RONNIE: Yes, let's talk about 2003 because that was the last song we had written, and the week leading up to the studio, Patty had flown into America, which was my first time seeing him in 19 months. I picked him up from the airport, we went to my apartment in Indianapolis, and we just started ripping down memory lane. I'm taking out old notebooks, old lyric books, and journals. We are writing, recording, and getting ready to go out to LA, we had a handful of friends over, and we are just sharing memories from our childhood and what it was like for us growing up in school. We went to my hometown; we flew out and visited my mom; Patty hadn't seen my mom in two and a half years. We listened to pretty much everything from the early millennium, and it was subconscious, but Patty has this idea like "how cool would it be if we did exactly what we spent the last week doing." We just paid homage to the entire reason we are going out to LA to record this record in the first place; let's write a love letter to the scene. From there, we filled an entire Google Doc full of bands/artists, and at first, the song was going to be "I Miss 2004", but I said to Patty that 2003 had all the records. We ended up going through the list of records from 2003, and there were about 25-50 big stand-out songs. Lyrically it's decorated with a handful of our favorite bands. There are 14 that we know of, but many people are coming forward pointing out more unique references that we might've subconsciously put in there. But also, sonically, there were so many bands like Alkaline Trio and MCR that had inspired us and allowed us to be who we are.

We wrote "I MISS 2003" two days before we went to the UK for Slam Dunk, and when we landed, we had a completely different guitar part written, and it was actually the intro to From First to Last's "Emily", but we could not get ahold of Sonny Moore or Skrillex. We couldn't get clearance on the publishing side, so I am playing a completely different guitar part; if you pay attention to my hands, you will see my fingers moving and think maybe that's off. When it came to the music video, the guys and I have always wanted to do something in a skatepark, and we were thinking about the video games we were playing and what we were doing in 2003. Skateboarding culture has always been a big part of our lives. When it came to it, we wanted to do it outside but couldn't get a city permit in Brighton on short notice, so we ended up renting out a local nonprofit that was up the street from one of our flats. It was incredible; we hired six local skaters from all age ranges/backgrounds who were so cool. We put out a PSA 18 hours before, and we had one hundred fans show up. We were thinking about what fans must go through 12-18 hours before getting a negative covid test, being masked up, on-site, and ready to rock. I remember Patty was hesitant, thinking if we could pull this off or not and I was like, let's just do it and see what happens. We ended up having the time of our lives, I felt like I was 13 again, and Ali spent the entire day skateboarding.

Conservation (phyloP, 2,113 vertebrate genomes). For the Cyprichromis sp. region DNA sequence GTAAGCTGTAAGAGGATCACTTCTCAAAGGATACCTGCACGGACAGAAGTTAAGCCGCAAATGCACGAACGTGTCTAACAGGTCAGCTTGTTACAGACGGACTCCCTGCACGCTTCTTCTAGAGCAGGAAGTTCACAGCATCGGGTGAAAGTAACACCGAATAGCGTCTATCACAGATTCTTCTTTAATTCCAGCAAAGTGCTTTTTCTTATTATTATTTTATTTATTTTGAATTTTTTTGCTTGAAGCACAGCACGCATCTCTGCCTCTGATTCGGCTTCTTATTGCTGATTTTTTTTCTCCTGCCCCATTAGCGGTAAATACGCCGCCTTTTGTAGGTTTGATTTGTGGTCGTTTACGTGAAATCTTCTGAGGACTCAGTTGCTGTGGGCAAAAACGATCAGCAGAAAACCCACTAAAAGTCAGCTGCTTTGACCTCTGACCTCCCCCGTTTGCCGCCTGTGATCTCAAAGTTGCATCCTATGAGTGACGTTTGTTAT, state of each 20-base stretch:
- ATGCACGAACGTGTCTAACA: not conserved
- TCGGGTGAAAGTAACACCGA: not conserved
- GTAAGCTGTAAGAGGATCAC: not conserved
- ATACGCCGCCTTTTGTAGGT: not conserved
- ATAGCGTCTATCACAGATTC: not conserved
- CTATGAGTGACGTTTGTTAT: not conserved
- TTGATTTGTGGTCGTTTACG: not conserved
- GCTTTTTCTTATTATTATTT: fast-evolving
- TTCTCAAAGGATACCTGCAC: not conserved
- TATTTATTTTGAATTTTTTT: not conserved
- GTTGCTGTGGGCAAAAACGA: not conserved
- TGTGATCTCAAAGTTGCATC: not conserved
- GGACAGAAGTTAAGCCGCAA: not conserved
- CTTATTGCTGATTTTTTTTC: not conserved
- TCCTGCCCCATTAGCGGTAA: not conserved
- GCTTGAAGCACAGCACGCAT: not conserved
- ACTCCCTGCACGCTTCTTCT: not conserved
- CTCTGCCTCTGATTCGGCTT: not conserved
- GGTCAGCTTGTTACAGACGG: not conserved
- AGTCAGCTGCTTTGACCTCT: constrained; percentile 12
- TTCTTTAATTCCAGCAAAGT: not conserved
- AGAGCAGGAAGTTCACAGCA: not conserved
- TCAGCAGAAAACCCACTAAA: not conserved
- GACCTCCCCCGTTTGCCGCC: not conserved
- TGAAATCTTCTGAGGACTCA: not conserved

When it came to the cover art, I created something in my bedroom before we headed out to LA. When I was in school, I used to decorate the front of my notebook with sharpies, stickers, and duct tape, so essentially, I was just like I would love to make the cover. I did it on computer paper, I mocked something out of one of my old notebooks, and that is the cover of "I MISS 2003". We ended up scanning it, and I'm not tech-savvy, so my friend Ian Coulson ended up bringing the dream to life. This song makes us feel youthful, and everyone can resonate with it.

Totally, I miss the music from that time, but I think that is what is so great about this album, it brings us back a little bit, but also you have this new sound. I read that you wrote "ILY, HOW ARE YOU?", what was the idea for the lyrics? What was going on to make you write this song?

RONNIE: "ILY, HOW ARE YOU?" was written on one of the days that Patty missed our Zoom and studio session. Patty and I have this push and pull; we have spent the last five years attached at the hip. We had cultivated such a meaningful relationship when I used to work for the band selling their t-shirts, tuning their guitars to now being on the stage, and writing the songs. When we got home from covid, it was a dark time, and we were both kind of rollercoasting when there was that much distance between us. Going from doing what we love to having it stripped away from us, we had no control or power over the situation, thanks to covid. Patty could not bring himself to show up and tell us how he was feeling; I feel like he couldn't be the man that he thought in his mind that we needed him to be then. All we needed was for him was to be present or just to communicate and not be present at all. It came to me relatively quickly because it is all I wanted to say to Patty. He told me he was great, but I was like, you’re not.